There is so little I know about Al Masara. There is little I know about the people who participate in the demonstrations, about how the majority of Al Masara people feel about us, Israeli activists who join the protests, about the village itself. Luckily enough, Mouhamad Al Zwahara, sent me this informative video.
There is so much I don't know about Al Masara.
About the region itself. I look at the map that shows in this short video, and I hope I understand a little bit better about how the village is being crippled and isolated by the nearby settlements. How the threat of land theft threatens the very daily living of the people, of their ability to provide for themselves.
I wish I could be Al Masara protests saleswoman, Al Masara protests ambassador, for a current theme repeats itself during Al Masara demonstrations: the protesters are crying out for the world to do something, to hold Israeli accountable for the violation of their rights, to intervene.Personally I suspect that the content of the speeches is a bit naive: so many atrocities are happening and the world does not care, but how many atrocities receive such direct assistance and aid from the US as the one that is done to the Palestinian people? Has the response of the UN to the latest settlement expansion by Israel not been impotent?
What is repeatedly being said by Al Masara protest leaders, that although being few in number and unarmed compared to the heavily armed soldiers, and despite the "failure" to cross the human blockade the soldiers form each and every week, is that the people who protest hold their strength by knowing that they are not alone- either it is because of the physical presence of international activists- or merely by the UN recognition of the Palestinian state. The protesters keep mentioning how resilient the nature of the protest is- the protests go on for six years, many of the soldiers who beat the protesters now were only high school students when the demonstrations started.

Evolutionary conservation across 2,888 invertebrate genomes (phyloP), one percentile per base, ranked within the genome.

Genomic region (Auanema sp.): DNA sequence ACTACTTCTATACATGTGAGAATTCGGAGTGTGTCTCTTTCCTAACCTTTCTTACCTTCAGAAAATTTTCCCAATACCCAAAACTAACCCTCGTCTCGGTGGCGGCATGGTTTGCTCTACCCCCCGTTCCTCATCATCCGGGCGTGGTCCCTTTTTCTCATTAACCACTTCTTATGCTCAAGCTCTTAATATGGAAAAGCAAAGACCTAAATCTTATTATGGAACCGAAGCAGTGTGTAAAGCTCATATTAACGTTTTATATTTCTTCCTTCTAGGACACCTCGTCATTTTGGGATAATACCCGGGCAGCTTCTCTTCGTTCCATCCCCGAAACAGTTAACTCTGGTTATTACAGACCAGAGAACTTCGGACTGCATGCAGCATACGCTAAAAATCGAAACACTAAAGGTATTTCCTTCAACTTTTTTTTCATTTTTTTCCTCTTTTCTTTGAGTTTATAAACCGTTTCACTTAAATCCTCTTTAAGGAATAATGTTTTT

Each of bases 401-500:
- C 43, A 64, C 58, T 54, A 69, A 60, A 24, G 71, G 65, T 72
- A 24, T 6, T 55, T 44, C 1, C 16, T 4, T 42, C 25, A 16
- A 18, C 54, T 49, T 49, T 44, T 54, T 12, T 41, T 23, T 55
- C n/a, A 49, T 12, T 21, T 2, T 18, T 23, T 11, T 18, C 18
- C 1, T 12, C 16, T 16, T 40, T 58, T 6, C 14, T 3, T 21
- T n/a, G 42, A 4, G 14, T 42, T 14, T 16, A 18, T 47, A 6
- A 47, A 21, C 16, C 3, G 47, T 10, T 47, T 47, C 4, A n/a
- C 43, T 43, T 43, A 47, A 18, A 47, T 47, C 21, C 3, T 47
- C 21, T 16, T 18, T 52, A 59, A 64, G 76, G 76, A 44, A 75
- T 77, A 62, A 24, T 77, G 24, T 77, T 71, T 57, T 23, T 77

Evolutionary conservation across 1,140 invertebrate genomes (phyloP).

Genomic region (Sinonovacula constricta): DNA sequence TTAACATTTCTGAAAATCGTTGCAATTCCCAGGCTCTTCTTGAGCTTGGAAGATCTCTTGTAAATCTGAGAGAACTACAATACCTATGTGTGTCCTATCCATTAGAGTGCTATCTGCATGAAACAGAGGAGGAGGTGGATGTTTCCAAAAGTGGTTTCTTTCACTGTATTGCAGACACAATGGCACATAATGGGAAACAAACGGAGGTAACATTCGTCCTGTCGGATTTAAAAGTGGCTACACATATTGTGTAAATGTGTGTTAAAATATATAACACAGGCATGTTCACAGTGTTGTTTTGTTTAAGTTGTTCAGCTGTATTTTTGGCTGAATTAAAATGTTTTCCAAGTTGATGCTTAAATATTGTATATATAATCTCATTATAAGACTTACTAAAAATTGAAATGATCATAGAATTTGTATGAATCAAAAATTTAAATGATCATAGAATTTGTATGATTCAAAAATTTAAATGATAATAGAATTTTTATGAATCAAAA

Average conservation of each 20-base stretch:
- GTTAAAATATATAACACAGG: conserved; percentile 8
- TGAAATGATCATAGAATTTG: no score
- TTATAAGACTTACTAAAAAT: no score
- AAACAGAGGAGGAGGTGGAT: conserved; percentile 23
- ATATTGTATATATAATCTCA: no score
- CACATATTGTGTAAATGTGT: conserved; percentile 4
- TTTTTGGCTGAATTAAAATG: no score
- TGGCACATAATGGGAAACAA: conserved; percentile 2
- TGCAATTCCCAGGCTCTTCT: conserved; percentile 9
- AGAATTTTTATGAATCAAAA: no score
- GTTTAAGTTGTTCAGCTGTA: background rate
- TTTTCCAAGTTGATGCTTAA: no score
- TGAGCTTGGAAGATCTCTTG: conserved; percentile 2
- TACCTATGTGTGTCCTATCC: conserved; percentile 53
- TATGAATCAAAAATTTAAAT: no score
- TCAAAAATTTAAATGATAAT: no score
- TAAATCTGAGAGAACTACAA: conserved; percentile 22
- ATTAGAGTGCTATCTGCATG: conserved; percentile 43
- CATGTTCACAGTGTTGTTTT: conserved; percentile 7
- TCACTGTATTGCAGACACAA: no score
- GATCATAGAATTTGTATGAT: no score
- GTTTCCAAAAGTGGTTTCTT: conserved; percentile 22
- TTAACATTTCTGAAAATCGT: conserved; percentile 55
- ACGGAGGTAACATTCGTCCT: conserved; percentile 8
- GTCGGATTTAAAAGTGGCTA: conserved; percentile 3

This week's demonstration , as the one from two weeks ago, was dedicated to support hunger striking prisoner Samer Al Issawi. One of the protesters had his hands cuffed and his eyes blindfolded, as a symbol to the way many prisoners are being held. For some unapparent reason, the soldiers seemed to be really excited or threatened by these actions. The soldiers were also rather violent this week, to the point of beating a protester with their plastic shield in the leg and hitting another one in the face. In addition, the soldiers kept trying to capture some of the protesters by camera – perhaps for future persecution.
One of the speakers pointed out a small child in the crowd and told the soldiers: You put his father in jail, but this boy is not afraid of you".
Than he turned to the soldiers and started a guessing game, trying to figure out what is the original birthplace of each and every one of them. "You should go back there" , he told the soldiers.
I thought that perhaps, if people immigrate to this land only to oppress other people , they better go back to where they came from. That the presence of the military among civil population does nothing but provoke more hatred thus providing no safety. The words of Mahmoud Al- Zawa'ara from the video about Al Masara echoed in my mind: The people of Al Masara were born in Al Masara. They never left.
"Our children want to go the sea" said the speaker, and than he turned to the soldiers, running across the shielded soldiers, banging his hands and back towards their shields, making a "circus" action out of the occupation, to the laughter of the kids. Maybe they don't get to see the sea, but they are educated to resist at a young age, because no proud human being would agree to live like this.